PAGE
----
Lego helps business build culture change

10 July 2019

A ‘perfect’ 3D workplace built from Lego is one of the tools used by the University of Sheffield AMRC to help a coatings company change its organisational culture to improve productivity.

Diamond Hard Surfaces Ltd (DHS) provides unique and patented diamond coatings for components used in high endurance applications to give them extended life in high-temperature, chemically aggressive and abrasive environments.

It may be a small business with fewer than ten employees on the books but it has big ambition: the company wants to develop a high-performance company culture to increase productivity and drive business growth. 

To set them on the right path they approached Dr Andy Bell, from the Design and Prototyping Group at the AMRC, which is part of the High Value Manufacturing Catapult. Dr Bell used his expertise in design-thinking and various methods - such as creating the perfect 3D workplace from Lego - as a way of exploring the problem space and bring about the change desired by the Northamptonshire-based company.

Chris Walker, who is the Director at Diamond Hard Surfaces, said: “We approached the AMRC for help to harmonise and reinforce a company culture and improve team working within the organisation.

“Dr Bell carried out interviews with all our personnel and followed this up with a workshop to show us the various techniques used in modern design environments for improving the effectiveness of development, more specifically design which we would be able to apply to our business environment.”

Dr Andy Bell from the AMRC Design and Prototyping Group.

Dr Bell used the workshop to help design the company culture and introduce the decision-making tools and prototyping methods commonly used by the DPG to deliver improvements in engineering performance.

He said: “The company’s main barrier was a cultural one - the alignment of people in the company with the business vision. I used a design-based approach to help them think about how they want to run and organise themselves as a business.”

The first phase of work involved Dr Bell speaking to each employee to gain an understanding of what their day-to-day job involved. This helped him to focus the second phase, which involved a design approach to affect organisational change.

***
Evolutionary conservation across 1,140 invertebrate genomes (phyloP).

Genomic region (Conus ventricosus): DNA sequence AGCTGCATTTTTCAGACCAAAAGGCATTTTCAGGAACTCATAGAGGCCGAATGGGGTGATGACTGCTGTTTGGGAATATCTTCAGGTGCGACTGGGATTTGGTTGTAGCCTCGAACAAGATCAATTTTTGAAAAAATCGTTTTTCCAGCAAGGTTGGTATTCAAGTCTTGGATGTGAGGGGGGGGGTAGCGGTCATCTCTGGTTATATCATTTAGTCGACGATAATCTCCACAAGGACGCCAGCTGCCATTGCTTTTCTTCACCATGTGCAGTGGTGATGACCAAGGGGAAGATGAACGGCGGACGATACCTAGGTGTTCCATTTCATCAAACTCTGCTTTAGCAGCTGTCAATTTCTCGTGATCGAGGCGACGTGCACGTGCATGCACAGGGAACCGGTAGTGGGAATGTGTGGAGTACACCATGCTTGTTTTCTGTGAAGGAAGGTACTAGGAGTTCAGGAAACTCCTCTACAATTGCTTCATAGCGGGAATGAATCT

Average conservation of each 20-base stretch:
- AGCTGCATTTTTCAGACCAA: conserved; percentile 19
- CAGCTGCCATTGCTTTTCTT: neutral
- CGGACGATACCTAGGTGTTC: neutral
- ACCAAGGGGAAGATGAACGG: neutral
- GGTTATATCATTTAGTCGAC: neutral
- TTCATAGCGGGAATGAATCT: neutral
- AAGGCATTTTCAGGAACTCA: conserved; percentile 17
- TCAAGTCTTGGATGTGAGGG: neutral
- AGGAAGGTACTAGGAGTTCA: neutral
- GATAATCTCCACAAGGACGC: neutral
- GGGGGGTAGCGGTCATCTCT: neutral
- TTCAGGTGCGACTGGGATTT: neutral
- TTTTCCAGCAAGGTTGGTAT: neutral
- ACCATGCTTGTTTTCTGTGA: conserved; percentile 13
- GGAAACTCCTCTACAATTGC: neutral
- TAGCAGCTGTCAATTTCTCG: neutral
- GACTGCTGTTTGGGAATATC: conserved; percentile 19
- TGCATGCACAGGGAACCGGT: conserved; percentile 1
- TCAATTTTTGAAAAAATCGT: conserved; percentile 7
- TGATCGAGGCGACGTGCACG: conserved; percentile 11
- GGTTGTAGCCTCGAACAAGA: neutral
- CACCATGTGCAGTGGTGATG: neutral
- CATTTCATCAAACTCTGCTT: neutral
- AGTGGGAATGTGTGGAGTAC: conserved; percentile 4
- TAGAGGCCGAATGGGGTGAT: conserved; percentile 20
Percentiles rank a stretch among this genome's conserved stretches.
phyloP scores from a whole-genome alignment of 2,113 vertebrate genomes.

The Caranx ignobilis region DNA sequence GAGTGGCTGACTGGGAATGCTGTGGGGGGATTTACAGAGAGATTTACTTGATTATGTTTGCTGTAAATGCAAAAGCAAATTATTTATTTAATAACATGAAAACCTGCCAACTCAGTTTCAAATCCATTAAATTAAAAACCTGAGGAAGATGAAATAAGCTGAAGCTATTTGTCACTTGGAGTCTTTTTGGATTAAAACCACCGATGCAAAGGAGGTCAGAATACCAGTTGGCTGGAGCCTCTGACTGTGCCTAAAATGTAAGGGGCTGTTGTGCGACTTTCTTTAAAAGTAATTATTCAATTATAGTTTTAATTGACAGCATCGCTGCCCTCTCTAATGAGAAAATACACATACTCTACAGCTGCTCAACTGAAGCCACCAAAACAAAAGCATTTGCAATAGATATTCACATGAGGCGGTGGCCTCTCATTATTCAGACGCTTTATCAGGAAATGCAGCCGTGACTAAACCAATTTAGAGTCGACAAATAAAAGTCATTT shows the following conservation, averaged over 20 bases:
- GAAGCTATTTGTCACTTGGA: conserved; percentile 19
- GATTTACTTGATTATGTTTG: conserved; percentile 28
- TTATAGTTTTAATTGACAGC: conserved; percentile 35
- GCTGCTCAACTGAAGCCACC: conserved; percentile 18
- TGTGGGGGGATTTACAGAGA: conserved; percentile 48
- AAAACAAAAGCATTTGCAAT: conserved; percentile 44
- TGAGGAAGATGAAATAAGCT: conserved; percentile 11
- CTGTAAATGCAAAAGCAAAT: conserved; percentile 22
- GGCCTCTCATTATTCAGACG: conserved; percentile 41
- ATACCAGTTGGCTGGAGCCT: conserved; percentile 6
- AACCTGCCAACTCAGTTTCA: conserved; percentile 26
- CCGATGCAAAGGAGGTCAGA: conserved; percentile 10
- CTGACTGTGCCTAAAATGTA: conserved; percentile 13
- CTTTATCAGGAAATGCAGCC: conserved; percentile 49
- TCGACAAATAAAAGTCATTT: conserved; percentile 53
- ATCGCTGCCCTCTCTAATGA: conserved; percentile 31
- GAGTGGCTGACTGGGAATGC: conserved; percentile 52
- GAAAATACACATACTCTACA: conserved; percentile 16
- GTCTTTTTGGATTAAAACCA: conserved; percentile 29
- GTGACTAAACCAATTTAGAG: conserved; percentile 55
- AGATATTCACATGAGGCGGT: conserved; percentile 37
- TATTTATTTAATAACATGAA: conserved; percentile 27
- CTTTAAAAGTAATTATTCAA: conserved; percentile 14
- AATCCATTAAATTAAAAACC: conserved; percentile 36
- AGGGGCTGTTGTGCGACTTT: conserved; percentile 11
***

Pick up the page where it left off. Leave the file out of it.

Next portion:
“I needed to get them to reframe the challenges they were facing and think more visually about them and what they needed to do in a connected way so they didn’t have people obstructing one another when they were trying to communicate,” said Dr Bell.

“Reframing explores a number of different perspectives on a problem and encourages participants to think about things from a different view point - that’s what design thinking is all about.

“We reframed the challenges by asking each of the team to think of two things: the first was to look back at their time within the company from ten or 15 years in the future and answer the question ‘what would you be most proud of?’ The second was for them to look back from 12 months in the future and imagine Diamond Hard Surfaces had to close down – and to ask themselves what their biggest regrets would be and if they wished they had done something that they hadn’t done.”

Dr Bell also used a Gamestorming approach, using games to help DHS create a ‘desired future state’, in this case a ‘better’ workplace.

“I started with getting people using Lego to design their perfect workplace. It could be anything they wanted it to be - either one aspect of it or the whole thing. The follow on from that is to get people thinking how that applies to their current workplace and how they could make that a better workplace. It’s about highlighting a particular aspect or path, in this case their commonalities, and getting them to effectively brainstorm.

“Next we did a culture map where the team wrote down what they wanted things to be like at the company and what is maybe stopping them from getting there. We put the ‘map’ together using post-it notes and I walked them through it asking what they were going to do to realise each suggestion they made. “

A follow-up meeting held with Chris and his team to determine the impact of the process on the business showed communication between all staff had improved along with skills for problem-solving.

“It has been successful and they have taken away a couple of things from the project,” said Dr Bell. “By getting them to throw all their ideas in together in a controlled environment, it showed they are thinking in the same way, talking about the same things, and wanting the same result.”

Chris said the project had allowed the business to identify some key characteristics of people within the team, and their approach and willingness to team working.

He added: “It also allowed us to identify some strengths and weaknesses of key personnel within the team. As a result we have introduced some new working practices including daily team meetings and regular discussions on improving communication within the team.

“We have realigned some resources and identified key responsibilities for each member of staff. Some team members have left the organisation which will allow us to rebuild the team using these new principles.

“The big benefit for us from working with the AMRC was the access to new, innovative working practices, trainers and people who are ‘remote’ from the organisation and can give unbiased feedback based on what they see. It was also a useful window into the AMRC working relationships and other businesses on site.”

The project was paid for by the AMRC using funds from the High Value Manufacturing Catapult as part of our commitment to working with small and medium manufacturers. For information how we can help your SME, contact s.harrison@amrc.co.uk.

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